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CS525D - Data Visualization - Fall, 2011
Prof. Matthew Ward
FL231, 831-5671, firstname.lastname@example.org
Office Hours: Tuesday and Thursday at 2, Friday at 1,
others by appointment
Visualization is the graphical communication of data and information for the
purposes of presentation, confirmation, and exploration. For thousands of
years, images have been used to convey numbers, concepts, and relationships
using techniques such as maps, icons, graphs, and other visual forms. In the
past 2 decades, visualization has evolved into a discipline, drawing from such
fields as graphics, human-computer interaction, perceptual psychology, and
The goal of this course is to expose students to the field of data
visualization and familiarize them with the stages of the visualization
pipeline, including data modeling, mapping data attributes to graphical
attributes, existing visualization techniques, tools, and paradigms, perceptual
issues, and evaluating the effectiveness of visualizations for specific data,
task, and user types.
Interactive Data Visualization: Foundations, Techniques, and Applications, by
M. Ward, G. Grinstein, and D. Keim. ISBN 9781568814735.
Additional Resources: All documents for the course will be made available
at the website
http://www.cs.wpi.edu/~matt/courses/cs525D/. Also, I
extensive library of books and conference proceedings on visualization (see the
list below). If there is any topic that you'd like to delve deeper into, or
look for clarification or alternate viewpoints, feel free to borrow any of my
collection for a week or two.
Each week the assignment will consist of several components, each with an
expected amount of time you should dedicate:
- Reading: Each week we will focus on a different chapter of the book. I
would expect the reading to require 2-3 hours per week.
- Exercises: I would like each of you to spend up to 1 hour per week
exercises listed at the end of each chapter. As I'm not sure how long each
take, I suggest doing as many as you can within the 1 hour expectation. You
don't have to do them in the order they are listed.
- Projects: I would like each of you to spend up to 5 hours per week
trying the exercises listed at the end of each chapter. As I'm not sure how
long each should take, I suggest doing as many as you can within the 5 hour
expectation. You don't
have to do them in the order they are listed.
- Extra Credits: There are several ways to obtain extra credits for this
course, mostly revolving around suggesting additions and corrections for the
For example, you can suggest additional exercises and projects for a given
For these, I would expect you to also provide a potential answer/solution.
is to suggest additional references or related readings. For these, I would
that you provide the complete reference (bibtex format would be best), along
where it should be added to the book and (briefly) why it should be considered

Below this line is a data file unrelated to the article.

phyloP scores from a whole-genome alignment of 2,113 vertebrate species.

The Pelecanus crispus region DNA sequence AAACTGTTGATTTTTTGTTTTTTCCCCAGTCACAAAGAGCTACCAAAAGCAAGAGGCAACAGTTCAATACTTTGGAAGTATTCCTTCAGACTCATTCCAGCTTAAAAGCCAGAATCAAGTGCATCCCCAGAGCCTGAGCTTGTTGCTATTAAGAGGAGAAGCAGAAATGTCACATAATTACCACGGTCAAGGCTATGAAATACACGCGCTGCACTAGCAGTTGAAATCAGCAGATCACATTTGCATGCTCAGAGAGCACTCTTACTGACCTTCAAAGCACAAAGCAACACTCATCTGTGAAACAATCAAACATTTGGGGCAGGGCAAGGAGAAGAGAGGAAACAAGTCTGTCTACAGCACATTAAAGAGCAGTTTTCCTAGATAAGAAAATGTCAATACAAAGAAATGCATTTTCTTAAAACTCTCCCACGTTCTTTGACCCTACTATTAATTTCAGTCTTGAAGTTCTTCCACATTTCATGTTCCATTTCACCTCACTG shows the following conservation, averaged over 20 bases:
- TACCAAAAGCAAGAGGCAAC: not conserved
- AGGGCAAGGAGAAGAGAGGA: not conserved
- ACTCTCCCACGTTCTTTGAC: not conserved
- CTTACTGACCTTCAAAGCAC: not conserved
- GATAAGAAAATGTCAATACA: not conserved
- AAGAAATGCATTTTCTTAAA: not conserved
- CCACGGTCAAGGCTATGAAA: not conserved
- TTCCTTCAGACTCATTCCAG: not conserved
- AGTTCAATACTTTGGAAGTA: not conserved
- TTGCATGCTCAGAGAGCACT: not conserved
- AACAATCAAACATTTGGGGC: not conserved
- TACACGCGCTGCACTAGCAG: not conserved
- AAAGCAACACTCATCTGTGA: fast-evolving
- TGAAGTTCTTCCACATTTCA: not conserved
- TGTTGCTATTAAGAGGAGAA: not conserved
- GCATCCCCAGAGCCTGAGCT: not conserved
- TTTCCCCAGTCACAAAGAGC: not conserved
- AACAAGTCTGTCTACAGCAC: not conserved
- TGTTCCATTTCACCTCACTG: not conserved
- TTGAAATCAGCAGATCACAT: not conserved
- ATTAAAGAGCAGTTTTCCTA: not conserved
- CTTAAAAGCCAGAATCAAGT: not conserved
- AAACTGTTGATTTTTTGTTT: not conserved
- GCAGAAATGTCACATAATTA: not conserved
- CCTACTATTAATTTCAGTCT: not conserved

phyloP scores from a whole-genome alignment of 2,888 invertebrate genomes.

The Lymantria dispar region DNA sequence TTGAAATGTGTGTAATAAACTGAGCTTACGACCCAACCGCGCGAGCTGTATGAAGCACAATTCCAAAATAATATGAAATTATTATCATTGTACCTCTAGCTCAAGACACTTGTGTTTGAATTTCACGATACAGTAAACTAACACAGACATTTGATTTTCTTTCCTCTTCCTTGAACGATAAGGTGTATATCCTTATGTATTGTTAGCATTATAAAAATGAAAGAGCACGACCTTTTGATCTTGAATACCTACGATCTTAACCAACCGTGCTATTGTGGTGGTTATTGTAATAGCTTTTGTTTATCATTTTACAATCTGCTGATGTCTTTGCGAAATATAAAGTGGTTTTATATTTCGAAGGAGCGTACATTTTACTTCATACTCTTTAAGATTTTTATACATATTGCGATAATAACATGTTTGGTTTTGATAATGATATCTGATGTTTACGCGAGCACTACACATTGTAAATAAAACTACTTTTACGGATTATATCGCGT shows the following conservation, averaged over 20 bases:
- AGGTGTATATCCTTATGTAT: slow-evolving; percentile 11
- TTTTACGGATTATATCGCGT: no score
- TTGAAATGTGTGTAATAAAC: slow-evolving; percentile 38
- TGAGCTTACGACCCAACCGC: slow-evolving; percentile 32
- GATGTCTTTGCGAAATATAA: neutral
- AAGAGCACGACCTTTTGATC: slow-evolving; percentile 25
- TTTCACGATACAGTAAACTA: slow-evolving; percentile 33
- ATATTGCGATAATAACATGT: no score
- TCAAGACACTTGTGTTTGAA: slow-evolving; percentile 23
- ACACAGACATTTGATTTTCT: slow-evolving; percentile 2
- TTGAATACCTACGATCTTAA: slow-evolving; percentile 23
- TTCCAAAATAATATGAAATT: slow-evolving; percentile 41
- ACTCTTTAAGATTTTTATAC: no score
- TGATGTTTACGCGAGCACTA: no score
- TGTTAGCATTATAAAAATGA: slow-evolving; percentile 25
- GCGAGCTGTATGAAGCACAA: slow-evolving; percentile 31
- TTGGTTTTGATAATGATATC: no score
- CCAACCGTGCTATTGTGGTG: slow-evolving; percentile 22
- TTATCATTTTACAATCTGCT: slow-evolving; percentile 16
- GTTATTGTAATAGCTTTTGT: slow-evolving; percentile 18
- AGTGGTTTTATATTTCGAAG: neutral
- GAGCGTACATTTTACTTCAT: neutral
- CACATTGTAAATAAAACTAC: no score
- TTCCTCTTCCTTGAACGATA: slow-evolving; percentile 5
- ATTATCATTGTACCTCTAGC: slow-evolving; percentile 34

inclusion. Finally, finding bugs in the book and sending corrections to me is
another way to earn extra credits.
I will provide each student with a 2GB USB memory stick for turning in your
assignments. You should create folders based on the chapter you are working
Within those folders you should create files or subdirectories for each of your
homework components. To better help with planning for this course (current and
future versions) I'd appreciate it if you included, for each component, how much
time you actually spent on it. The sticks will be collected every 2 weeks and
returned on the following week.
There will be no exams given for this course.
For the second half of the semester, the weekly programming projects will be
replaced by a single term (really half term) project. The steps of this
project are as follows:
- Select some socially relevant data set or information source as
a focus for visual analysis. Confirm your topic with Prof. Ward.
- locate and summarize 1 or 2 papers that present methods for visualizing
this kind of data. Include complete references in your summary.
- Design or extend a visualization to allow exploration of your
data/information. You are not allowed to just use Excel! There should be some
- Explore your dataset and identify a modest number of "interesting"
features in the data.
- Write a short (less than or equal to 8 pages, single spaced) paper
describing the data, the papers you read related to visualizing this type of
data, the process you followed in developing your visualization, the methods
used for exploration, and the things you discovered. Include screen shots
and relevant references.
This project is due by the start of our last class. Assuming we have time,
students will be given the opportunity to present their results.
Your grade will be based on bi-weekly reviews of your homework from the chapters
we've covered. For each review, I will assign a letter grade, and your final
grade will be an average of these grades. The rough grading will be as follows:
check/B = met expectations, check+/A = exceeded expectations, check-/C =
did not meet expectations. Late assignments without prior permission may
have a negative impact on the grade.
Copying the work of others and turning it in as your own is considered academic
dishonesty, and is strictly forbidden in this class. Violators of this policy
will receive a 0 grade for the assignment, and the incident will be reported to
the department chair and the Dean of Students' Office.
You can use whatever computer you have at your disposal, as long as it supports
at least 256 colors and your programs can be demonstrated on a machine on